An alternative energy company in Alameda County that was paid a visit last year by President Obama is closing up shop.
Solyndra is shutting down its Fremont operation and is planning to file for bankruptcy, according to a statement from the company.
Approximately 1,100 full-time and temporary employees who worked for the solar products manufacturing company were abruptly told Wednesday morning they no longer have a job.
Founded in 2005, Solyndra’s Fremont facility encompasses approximately 800,000 square feet. The company has offices in the United States, Switzerland, Germany, Italy and France, according to its website.
In May 2010, President Obama visited the plant and touted it as "a testament to American ingenuity and dynamism," according to media reports.
The company received stimulus dollars as part of a $535 million federal loan guarantee in 2009 in addition to venture capital support, according to the Wall Street Journal.
The funding couldn't keep the company afloat.
"Regulatory and policy uncertainties in recent months created significant near-term excess supply and price erosion," said Brian Harrison, CEO and president of Solyndra, in a press release.
"Raising incremental capital in this environment was not possible. This was an unexpected outcome and is most unfortunate."
Robert Marsella worked at Solyndra for more than two years. The engineering program manager said he and other workers first noticed something amiss when they couldn't access their company email accounts on Tuesday night.
Things became more ominious on Wednesday. Marsella was commuting from his San Francisco home when a vendor told him he wasn't allowed to enter the Solyndra property. He was also contacted by worried co-workers.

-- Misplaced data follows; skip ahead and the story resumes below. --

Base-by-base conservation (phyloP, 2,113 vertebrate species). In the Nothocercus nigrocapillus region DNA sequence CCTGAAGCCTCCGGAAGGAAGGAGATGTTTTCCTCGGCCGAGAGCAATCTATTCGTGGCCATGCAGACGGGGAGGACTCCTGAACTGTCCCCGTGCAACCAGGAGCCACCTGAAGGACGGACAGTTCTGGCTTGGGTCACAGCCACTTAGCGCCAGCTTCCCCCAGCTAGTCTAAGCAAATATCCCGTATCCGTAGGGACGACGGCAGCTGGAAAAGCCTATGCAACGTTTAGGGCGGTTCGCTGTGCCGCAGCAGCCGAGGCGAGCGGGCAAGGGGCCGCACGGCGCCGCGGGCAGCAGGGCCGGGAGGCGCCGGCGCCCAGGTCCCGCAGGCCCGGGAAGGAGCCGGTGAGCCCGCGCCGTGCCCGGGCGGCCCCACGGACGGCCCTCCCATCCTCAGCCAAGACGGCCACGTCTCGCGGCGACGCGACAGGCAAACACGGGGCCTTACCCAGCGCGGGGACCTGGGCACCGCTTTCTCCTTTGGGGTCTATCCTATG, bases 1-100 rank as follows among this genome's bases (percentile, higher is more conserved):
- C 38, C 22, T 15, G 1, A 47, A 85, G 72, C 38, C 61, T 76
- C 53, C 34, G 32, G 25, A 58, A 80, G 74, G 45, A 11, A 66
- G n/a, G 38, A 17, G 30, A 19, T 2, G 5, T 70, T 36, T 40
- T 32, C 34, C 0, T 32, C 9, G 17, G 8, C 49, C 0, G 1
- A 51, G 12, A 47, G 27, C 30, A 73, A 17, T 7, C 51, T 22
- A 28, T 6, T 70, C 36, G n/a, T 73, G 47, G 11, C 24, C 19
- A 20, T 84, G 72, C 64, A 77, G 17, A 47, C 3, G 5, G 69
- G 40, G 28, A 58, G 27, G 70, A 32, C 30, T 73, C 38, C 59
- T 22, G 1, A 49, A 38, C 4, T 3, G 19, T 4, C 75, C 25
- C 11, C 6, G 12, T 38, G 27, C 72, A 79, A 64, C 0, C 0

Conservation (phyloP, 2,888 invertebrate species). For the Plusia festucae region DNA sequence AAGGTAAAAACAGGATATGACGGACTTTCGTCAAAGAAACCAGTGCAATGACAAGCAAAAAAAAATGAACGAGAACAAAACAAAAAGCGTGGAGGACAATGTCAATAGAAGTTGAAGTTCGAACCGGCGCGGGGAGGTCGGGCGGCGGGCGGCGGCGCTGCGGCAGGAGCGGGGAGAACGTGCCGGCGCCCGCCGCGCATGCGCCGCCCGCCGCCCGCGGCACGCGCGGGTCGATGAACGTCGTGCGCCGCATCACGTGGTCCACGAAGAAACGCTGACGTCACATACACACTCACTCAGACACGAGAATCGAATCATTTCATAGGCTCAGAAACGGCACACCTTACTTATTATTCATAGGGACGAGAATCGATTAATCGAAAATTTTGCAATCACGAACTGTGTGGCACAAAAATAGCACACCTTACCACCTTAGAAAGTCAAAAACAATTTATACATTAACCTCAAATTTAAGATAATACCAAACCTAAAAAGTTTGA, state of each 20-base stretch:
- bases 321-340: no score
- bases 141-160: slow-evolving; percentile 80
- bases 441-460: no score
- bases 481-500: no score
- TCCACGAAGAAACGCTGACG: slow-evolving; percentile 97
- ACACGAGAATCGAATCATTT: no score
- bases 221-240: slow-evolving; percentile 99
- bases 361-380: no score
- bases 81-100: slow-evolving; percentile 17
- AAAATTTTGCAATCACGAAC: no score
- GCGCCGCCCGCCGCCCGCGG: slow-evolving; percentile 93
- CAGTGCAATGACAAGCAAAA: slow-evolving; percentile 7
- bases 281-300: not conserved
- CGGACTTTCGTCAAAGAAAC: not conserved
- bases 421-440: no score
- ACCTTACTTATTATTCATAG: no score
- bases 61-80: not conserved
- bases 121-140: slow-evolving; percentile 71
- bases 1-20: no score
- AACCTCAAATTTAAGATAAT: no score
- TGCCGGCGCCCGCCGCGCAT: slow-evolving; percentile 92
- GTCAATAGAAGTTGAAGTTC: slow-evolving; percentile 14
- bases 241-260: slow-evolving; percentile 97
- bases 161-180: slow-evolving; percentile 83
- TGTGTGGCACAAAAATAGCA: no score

"At that point, we knew something was fishy," he said.
When Marsella arrived at the Fremont facility, he and others were taken to the Human Relations Department. They were given a packet, explaining what was happening.
There were also "all-hands meetings" during the day for different shifts.
Marsella said he had heard over the past few months that Solyndra was looking for additional funding. However, he thought any financial constraints would happen next year.
"Today's occurrences were totally out of the blue," he said.
Marsella said the reaction at the Fremont facility ranged from employees who took the news in stride to those who were visibly upset.
"It's a disappointment. We had a great thing going," said Marsella. "I worked with a lot of talented people. It would have been nice to see the company take off like many of us hoped it would."
Marsella added the plant closure could have an adverse effect on some of the Obama administration's plans for jobs and green technology.
"The industry as a whole took a hit today," he said.
Marsella noted he is in a better position than some of his former co-workers. He's 29, single and has been in contact with other firms in the business.
On Thursday, state Assemblywoman Mary Hayashi, D-Hayward, called Solyndra’s treatment of its 1,100 workers a "violation of public trust." She pointed to the company’s receipt of $535 million in federal funds that was supposed to help Solyndra compete in the global marketplace.
“It’s outrageous that Solyndra locked out 1,100 employees without any warning, leaving them with nowhere to go,” said Hayashi. “This is unacceptable for a corporation that received $535 million in government funds at a time when we are cutting health care for seniors and children. It’s a violation of federal and state law when you squander taxpayer money and then treat workers in such a disgraceful manner.”
Under federal and state law, businesses undertaking a mass layoff are required to give the employees at least 60 days advance notice. By ignoring the law, Hayashi said, Solyndra did not allow employees any time to prepare for their job loss, such as seeking other employment and reconsidering major financial decisions.